Ford sees price parity by 2026.
GM predicts affordability sometime around 2030, or later.
Despite optimistic predictions from top industry executives, the affordability of electric vehicles (EVs) for the average North American consumer may remain elusive in the near future. Both Jim Farley, CEO of Ford, and Mary Barra, CEO of General Motors (GM), anticipate significant developments in the EV market in the latter half of this decade. However, the wider implications of these predictions paint a concerning picture for prospective car buyers looking to jump into a new EV.
According to Farley, price parity between electric vehicles and their internal combustion engine (ICE) counterparts should be achieved by 2026. This prediction, shared in an interview with Fox News, suggests that the cost of producing and buying an EV will equal the cost of a traditional ICE vehicle within the next three years. This is indeed a milestone, reflective of the ongoing advancements in EV technology and economies of scale.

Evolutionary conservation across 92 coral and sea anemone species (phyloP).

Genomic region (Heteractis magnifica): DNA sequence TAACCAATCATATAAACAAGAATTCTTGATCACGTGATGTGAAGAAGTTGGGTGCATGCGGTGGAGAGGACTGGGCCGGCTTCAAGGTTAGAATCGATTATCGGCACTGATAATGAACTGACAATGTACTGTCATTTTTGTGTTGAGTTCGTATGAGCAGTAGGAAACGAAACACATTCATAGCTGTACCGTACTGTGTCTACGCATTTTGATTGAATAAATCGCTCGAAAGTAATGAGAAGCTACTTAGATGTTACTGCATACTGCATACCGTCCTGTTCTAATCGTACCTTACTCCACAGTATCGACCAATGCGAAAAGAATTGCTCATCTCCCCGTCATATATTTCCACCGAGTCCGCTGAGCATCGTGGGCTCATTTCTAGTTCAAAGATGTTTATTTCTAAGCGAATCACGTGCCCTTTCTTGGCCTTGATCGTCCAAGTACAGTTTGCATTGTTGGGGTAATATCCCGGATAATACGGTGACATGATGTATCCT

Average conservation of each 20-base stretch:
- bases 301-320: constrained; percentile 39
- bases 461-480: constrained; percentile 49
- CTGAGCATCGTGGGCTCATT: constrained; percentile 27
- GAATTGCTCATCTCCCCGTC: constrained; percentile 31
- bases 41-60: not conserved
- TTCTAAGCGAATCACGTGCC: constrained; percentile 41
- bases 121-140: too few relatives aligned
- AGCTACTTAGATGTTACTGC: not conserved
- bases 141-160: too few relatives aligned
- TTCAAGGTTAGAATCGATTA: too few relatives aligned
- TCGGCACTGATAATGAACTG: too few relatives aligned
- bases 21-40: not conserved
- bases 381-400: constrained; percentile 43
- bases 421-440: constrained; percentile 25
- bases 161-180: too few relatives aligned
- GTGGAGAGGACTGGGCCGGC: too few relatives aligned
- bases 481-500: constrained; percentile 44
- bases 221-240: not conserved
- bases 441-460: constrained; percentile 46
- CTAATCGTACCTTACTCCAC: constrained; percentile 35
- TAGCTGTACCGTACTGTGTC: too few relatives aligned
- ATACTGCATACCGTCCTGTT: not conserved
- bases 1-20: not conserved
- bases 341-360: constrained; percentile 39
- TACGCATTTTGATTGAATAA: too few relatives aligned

However, Barra, in her recent statement reported by Yahoo Finance, tempered the market’s hopes by estimating that profitable mass-market EVs, in the $30,000 to $40,000 range, may only come to fruition “sometime in the latter part of this decade … maybe a little longer.” This implies that despite achieving price parity with ICEs, the majority of EVs will remain priced significantly above the average car buyer’s budget.
The current average price for new vehicles stands at over $40,000, a figure that continues to see a steady increase. Thus, the prospect of price parity could imply that by 2026, both EVs and ICE vehicles might be financially inaccessible for most North Americans.
This presents a paradox for the industry and policymakers alike. While the auto industry is moving towards a more sustainable, eco-friendly future with EVs, the costs associated with these advances could exclude a large number of consumers from participating in this revolution.
The industry will need to find ways to make EVs more affordable, including improving battery technology, boosting manufacturing efficiency, and perhaps most importantly, continued lobbying for supportive government policies and incentives. We must remember that EV incentives won’t last forever and are only in place to promote interest in these vehicles. Without these changes, the dream of an affordable, green, and energy-efficient vehicle might remain just that – a dream, for the majority of North Americans for years to come.
While the industry’s EV revolution is well underway, this imminent milestone of price parity serves as a stark reminder that there are still significant challenges to be addressed in making electric vehicles a realistic option for the average consumer.